Family and community involvement is an integrated school, family, and community approach for enhancing the health and well-being of students. School health advisory councils, coalitions, and broadly-based constituencies for school health can build support for school health program efforts. Schools actively solicit family involvement and engage community resources and services to respond more effectively to the health-related needs of students.
Feasibility is one of the measures used for determining or ranking the priority level of an action. The feasibility ranking assigned to an action indicates how likely it is that the school will be able to implement the action.
Fully accessible means that the school (1) offers free and reduced-price meals for students who meet income requirement, in a way that ensures these students are not identified by other students as recipients of these programs and (2) coordinates class and bus transportation schedules so that all students can eat breakfast and lunch at school and (3) implements innovative practices to increase School Breakfast Program participation, such as Breakfast in the Classroom, Grab and Go options, or vended reimbursable breakfasts.
Gender expression is how a person publicly expresses their gender to others through appearance and mannerisms (e.g., the way one dresses, talks, acts, moves). A person's gender expression does not necessarily indicate their sexual orientation.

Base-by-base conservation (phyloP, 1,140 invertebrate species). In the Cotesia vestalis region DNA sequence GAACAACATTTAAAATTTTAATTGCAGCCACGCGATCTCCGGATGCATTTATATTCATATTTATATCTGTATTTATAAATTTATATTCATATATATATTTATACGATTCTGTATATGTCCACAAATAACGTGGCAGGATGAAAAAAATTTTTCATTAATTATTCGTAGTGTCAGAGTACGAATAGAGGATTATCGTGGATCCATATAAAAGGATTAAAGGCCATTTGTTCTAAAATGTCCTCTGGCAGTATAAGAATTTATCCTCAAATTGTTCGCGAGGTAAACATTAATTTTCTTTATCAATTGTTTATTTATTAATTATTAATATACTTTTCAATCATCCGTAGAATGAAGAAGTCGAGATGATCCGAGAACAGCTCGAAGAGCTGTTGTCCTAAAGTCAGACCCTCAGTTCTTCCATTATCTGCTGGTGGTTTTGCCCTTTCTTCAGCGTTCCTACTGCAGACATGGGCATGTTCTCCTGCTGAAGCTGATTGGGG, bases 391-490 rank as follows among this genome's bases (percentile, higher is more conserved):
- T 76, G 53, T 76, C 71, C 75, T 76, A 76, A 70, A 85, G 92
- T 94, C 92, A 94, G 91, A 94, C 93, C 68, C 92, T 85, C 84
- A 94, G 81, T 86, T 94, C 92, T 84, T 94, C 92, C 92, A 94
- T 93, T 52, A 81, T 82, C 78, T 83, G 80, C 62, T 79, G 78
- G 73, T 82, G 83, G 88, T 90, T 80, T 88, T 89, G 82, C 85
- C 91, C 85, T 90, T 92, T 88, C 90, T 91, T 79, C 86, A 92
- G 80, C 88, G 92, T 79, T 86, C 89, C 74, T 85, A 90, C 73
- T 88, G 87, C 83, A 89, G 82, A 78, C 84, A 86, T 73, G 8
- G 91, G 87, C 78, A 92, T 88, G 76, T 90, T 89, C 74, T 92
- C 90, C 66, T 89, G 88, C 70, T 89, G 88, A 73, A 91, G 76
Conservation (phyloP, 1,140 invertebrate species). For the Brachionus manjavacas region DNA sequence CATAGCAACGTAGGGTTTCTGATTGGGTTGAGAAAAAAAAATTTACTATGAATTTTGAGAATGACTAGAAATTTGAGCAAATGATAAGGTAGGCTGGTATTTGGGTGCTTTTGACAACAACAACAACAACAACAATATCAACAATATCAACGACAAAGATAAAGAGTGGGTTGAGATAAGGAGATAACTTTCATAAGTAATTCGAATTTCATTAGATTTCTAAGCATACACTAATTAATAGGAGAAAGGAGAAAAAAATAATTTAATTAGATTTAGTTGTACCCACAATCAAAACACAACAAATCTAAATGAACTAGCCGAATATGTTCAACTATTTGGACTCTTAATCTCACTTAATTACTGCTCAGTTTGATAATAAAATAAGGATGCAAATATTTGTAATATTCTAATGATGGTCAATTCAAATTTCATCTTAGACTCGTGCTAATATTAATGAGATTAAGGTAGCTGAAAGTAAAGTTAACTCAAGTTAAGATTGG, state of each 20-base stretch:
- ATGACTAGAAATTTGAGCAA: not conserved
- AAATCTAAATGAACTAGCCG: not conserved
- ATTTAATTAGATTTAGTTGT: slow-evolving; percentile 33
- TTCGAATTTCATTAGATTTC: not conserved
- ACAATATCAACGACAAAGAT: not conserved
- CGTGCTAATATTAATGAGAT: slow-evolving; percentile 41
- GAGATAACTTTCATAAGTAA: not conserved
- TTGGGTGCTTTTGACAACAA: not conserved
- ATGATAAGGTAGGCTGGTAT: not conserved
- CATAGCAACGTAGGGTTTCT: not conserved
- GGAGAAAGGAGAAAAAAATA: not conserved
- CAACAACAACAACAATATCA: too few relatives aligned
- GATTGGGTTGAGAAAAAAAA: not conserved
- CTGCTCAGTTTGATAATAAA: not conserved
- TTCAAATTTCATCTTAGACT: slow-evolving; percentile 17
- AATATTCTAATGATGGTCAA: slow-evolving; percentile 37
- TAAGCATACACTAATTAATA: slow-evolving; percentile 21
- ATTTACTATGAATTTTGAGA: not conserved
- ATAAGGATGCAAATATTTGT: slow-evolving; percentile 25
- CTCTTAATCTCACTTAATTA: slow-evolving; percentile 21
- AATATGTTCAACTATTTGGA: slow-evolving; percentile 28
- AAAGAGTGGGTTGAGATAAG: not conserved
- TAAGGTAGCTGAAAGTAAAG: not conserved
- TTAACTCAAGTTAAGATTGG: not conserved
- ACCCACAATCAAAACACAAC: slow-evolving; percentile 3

Gender identity is defined as an individual's self-conception as being male or female (or in some cases, both or neither), as distinguished from actual biological sex. For most people, gender identity and biological characteristics are the same. However, some people experience little or no connection between biological sex and gender identity.
Harassment is defined under federal civil rights law as conduct based on race, color, national origin, sex, or disability that is so severe, pervasive, or persistent that it creates a hostile environment that interferes or limits a student's ability to participate in or benefit from the services, activities, or opportunities offered by a school. Some state and school district bullying policies go beyond prohibiting bullying on the basis of traits expressly protected by the federal civil rights laws to include sexual orientation, gender identity, and religion. Unlike bullying, harassment does not have to include intent to harm, be directed at a specific person, or involve repeated incidents.
- height and weight
- blood pressure
- cholesterol level
- blood sugar level
- physical activity participation
- dietary habits
- tobacco use
- alcohol and substance use
- safety (e.g., seat belts, helmets, smoke alarms, drinking and driving, coercive or abusive relationships)
- mental health
- confidential HIV counseling, testing, or referral for treatment and care
- sexual health, including testing and treatment for other STD
Health education is a planned, sequential, K-12 curriculum that addresses the physical, mental, emotional, and social dimensions of health. The curriculum is designed to motivate and assist students to maintain and improve their health, prevent disease, and reduce health-related risk behaviors. It allows students to develop and demonstrate increasingly sophisticated health-related knowledge, attitudes, skills, and practices. The comprehensive health education curriculum includes a variety of topics such as personal health, family health, community health, consumer health, environmental health, sexuality education, mental and emotional health, injury prevention and safety, nutrition, prevention and control of disease, and substance use and abuse. Health education is provided by qualified, trained teachers.